Welcome to Marlboro Country: Philip Morris Stakes a Last Claim in the West

The iconic cowboy disappeared from television decades ago. But with the help of a Montana dude ranch, the cigarette company is keeping his legend alive.

marlboro-top.jpg Philip Morris Inc.

The invitation reached Rachel Munyon as she returned home to her California apartment one evening in December 2011. Ripping open the cardboard flap of the thick Fed-Ex express envelope, she pulled out a letter.

"Congratulations!" it read: she was a winner in Marlboro's "Rock the Ranch" sweepstakes. All she had to do was fill out the enclosed paperwork and submit to a background check, and she and one guest of her choice would be heading off on a four-day, all-expense-paid ranch vacation. "I just started screaming and freaking out and, like, jumping up and down," she told me.

Rachel called her boyfriend to share the news, and later that night, the two went out to dinner and completed the stack of forms. Several weeks later, they received a package with their finalized itineraries, round-trip plane tickets, a check for the associated taxes, and a pair of MasterCard gift cards to cover the cost of checking luggage. Then came a box holding two red-and-black wheeled duffel bags.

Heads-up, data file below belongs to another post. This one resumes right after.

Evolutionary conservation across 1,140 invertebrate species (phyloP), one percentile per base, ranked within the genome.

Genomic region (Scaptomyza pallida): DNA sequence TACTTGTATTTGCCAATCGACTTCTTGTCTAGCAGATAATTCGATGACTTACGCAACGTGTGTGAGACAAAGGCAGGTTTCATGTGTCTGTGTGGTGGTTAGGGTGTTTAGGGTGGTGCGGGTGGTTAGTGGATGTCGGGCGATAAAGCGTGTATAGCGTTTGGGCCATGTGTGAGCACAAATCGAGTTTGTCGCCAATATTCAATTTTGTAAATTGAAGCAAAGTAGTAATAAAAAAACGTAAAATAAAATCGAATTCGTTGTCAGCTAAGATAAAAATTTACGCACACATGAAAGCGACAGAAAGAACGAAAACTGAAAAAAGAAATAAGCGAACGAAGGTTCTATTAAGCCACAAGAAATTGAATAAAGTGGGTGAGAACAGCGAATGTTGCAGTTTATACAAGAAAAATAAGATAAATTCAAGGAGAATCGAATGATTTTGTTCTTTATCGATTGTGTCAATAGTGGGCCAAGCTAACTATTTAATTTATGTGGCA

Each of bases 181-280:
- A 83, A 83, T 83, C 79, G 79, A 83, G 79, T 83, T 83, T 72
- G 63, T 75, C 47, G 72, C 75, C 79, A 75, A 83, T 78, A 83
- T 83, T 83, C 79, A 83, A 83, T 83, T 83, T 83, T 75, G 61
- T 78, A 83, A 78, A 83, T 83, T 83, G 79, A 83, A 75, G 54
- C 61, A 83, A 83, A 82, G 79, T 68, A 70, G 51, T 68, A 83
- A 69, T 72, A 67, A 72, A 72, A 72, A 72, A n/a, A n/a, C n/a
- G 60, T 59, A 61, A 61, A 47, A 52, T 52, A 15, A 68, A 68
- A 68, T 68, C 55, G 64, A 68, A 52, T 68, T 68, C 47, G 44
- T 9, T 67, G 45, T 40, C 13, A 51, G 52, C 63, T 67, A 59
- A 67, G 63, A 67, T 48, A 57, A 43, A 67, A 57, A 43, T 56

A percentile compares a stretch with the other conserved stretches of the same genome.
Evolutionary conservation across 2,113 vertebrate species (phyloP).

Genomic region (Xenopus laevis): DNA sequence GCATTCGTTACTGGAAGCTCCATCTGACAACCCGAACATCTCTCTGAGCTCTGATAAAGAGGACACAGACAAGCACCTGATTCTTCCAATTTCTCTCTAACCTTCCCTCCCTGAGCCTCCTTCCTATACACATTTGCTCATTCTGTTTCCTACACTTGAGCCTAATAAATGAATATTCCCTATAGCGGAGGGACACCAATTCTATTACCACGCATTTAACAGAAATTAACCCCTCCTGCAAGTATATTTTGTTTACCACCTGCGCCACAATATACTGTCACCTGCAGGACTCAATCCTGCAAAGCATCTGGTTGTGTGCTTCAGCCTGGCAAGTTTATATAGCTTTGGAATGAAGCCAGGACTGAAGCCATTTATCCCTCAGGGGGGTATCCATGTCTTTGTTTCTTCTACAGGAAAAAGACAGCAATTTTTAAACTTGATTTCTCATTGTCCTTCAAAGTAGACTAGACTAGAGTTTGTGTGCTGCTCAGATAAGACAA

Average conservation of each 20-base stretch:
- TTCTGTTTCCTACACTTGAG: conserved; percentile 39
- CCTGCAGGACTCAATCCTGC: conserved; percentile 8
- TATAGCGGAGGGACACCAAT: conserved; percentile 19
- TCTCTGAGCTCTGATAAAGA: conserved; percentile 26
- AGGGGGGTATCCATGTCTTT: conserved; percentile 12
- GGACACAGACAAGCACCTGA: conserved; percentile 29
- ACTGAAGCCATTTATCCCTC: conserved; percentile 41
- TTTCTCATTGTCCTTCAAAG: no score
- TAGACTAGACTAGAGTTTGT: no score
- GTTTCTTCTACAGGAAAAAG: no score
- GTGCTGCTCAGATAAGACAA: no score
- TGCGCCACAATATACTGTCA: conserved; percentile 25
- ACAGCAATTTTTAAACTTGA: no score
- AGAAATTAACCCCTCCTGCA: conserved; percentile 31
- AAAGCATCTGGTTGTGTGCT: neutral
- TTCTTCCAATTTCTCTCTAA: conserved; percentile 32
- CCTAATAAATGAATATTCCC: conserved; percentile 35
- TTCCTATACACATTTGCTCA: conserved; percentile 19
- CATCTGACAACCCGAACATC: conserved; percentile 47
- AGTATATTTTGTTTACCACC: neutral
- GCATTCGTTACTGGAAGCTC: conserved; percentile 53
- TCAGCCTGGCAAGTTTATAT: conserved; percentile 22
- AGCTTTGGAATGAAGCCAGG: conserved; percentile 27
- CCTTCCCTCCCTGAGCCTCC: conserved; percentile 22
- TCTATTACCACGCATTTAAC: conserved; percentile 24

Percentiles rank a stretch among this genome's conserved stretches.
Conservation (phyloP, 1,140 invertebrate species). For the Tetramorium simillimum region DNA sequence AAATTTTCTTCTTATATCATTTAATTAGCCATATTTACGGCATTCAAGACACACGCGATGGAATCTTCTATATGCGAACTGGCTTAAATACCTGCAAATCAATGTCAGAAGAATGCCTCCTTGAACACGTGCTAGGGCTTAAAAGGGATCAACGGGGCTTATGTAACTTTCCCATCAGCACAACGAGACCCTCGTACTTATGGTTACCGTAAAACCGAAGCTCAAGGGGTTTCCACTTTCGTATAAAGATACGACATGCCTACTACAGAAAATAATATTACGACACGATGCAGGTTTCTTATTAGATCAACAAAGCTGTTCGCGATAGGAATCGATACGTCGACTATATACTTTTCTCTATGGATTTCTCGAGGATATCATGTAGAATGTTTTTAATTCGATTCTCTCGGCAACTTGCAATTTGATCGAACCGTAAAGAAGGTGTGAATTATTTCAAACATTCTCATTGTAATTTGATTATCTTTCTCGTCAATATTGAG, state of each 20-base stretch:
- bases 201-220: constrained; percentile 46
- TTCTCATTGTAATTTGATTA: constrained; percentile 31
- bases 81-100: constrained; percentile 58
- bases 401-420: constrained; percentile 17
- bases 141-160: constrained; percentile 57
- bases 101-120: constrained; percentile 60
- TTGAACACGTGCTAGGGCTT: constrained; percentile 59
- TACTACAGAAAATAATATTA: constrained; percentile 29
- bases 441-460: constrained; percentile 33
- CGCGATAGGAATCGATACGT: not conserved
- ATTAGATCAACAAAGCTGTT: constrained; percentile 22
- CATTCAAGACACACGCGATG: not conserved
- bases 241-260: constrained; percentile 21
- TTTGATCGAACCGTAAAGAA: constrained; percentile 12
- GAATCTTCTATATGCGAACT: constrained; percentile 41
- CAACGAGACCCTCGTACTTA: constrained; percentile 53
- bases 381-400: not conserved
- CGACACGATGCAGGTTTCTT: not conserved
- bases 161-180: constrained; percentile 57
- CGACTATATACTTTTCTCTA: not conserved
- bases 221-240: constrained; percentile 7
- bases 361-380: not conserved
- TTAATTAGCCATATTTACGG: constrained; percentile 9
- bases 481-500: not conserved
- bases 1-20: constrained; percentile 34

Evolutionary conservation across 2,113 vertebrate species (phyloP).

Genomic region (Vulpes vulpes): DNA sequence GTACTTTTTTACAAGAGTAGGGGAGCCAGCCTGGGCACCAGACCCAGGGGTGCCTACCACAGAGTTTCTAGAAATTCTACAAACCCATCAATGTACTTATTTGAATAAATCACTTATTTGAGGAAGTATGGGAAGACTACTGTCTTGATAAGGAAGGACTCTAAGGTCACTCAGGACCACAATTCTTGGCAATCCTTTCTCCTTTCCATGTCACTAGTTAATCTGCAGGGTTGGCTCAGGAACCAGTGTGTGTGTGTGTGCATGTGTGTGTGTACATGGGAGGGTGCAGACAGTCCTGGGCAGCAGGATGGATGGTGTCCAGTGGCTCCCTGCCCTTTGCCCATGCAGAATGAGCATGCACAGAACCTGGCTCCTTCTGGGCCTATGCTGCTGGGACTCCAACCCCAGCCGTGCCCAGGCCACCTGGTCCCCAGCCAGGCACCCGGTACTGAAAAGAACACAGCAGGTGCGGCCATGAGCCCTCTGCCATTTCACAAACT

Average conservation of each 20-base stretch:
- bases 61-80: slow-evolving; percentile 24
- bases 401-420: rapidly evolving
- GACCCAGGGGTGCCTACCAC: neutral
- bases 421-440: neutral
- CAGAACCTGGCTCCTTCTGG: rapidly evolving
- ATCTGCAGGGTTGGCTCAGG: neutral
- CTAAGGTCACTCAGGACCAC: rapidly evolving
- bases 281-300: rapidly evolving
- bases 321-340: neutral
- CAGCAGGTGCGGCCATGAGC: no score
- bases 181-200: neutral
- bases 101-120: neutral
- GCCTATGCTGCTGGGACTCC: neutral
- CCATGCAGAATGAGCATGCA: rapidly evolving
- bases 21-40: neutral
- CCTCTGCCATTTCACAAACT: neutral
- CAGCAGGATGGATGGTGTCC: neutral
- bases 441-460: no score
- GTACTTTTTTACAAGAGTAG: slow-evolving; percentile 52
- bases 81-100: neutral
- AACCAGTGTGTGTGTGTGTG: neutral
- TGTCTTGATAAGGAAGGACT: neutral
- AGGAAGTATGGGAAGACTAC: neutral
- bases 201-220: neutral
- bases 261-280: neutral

In February, the couple boarded a flight to southern Montana, wearing baseball caps emblazoned with the logo of the Crazy Mountain Ranch.They would join roughly a hundred other guests from across the country, some of the thousands who arrive each year for a luxury stay in the heart of the Rockies, courtesy of Philip Morris USA.

Though most of Marlboro's domestic tobacco is grown in the silt of Appalachia, the brand has long carried a flavor of the American West. The marketing concept goes back to the 1950s, when Philip Morris added filter tips to the product line in response to the first studies linking smoking and lung cancer. Early market research suggested that the public viewed filters as effective but effeminate, and Marlboro, which for decades had been sold as a premium ladies' cigarette, needed a way to stand out from a new set of competitors.

Philip Morris turned to the Chicago-based Leo Burnett agency, whose advertisers dropped Marlboro's price point and long-time "Mild as May" slogan, and staged a new campaign featuring icons of male autonomy: sun-cured men repairing cars, cleaning guns, cupping a flame in tattooed hands, or squinting into the distance over whirls of smoke.

Sales increased 3,241 percent in 1955, the year the new ads rolled out. Those featuring the cowboy -- "an almost universal symbol of admired masculinity," as Leo Burnett wrote to Philip Morris's advertising director in a letter outlining the campaign -- drew the strongest response.

By the early 1960s, just before the Surgeon General's advisory committee issued its verdict on the health risks of smoking, the theme had evolved into the mythical "Marlboro Country," where cowboys in white hats rode horseback between golden grass and blue skies, or sat around a campfire with an open red-topped pack posed next to the crackling flames. The message beckoned over airwaves and from newspaper pages: "Come to where the flavor is."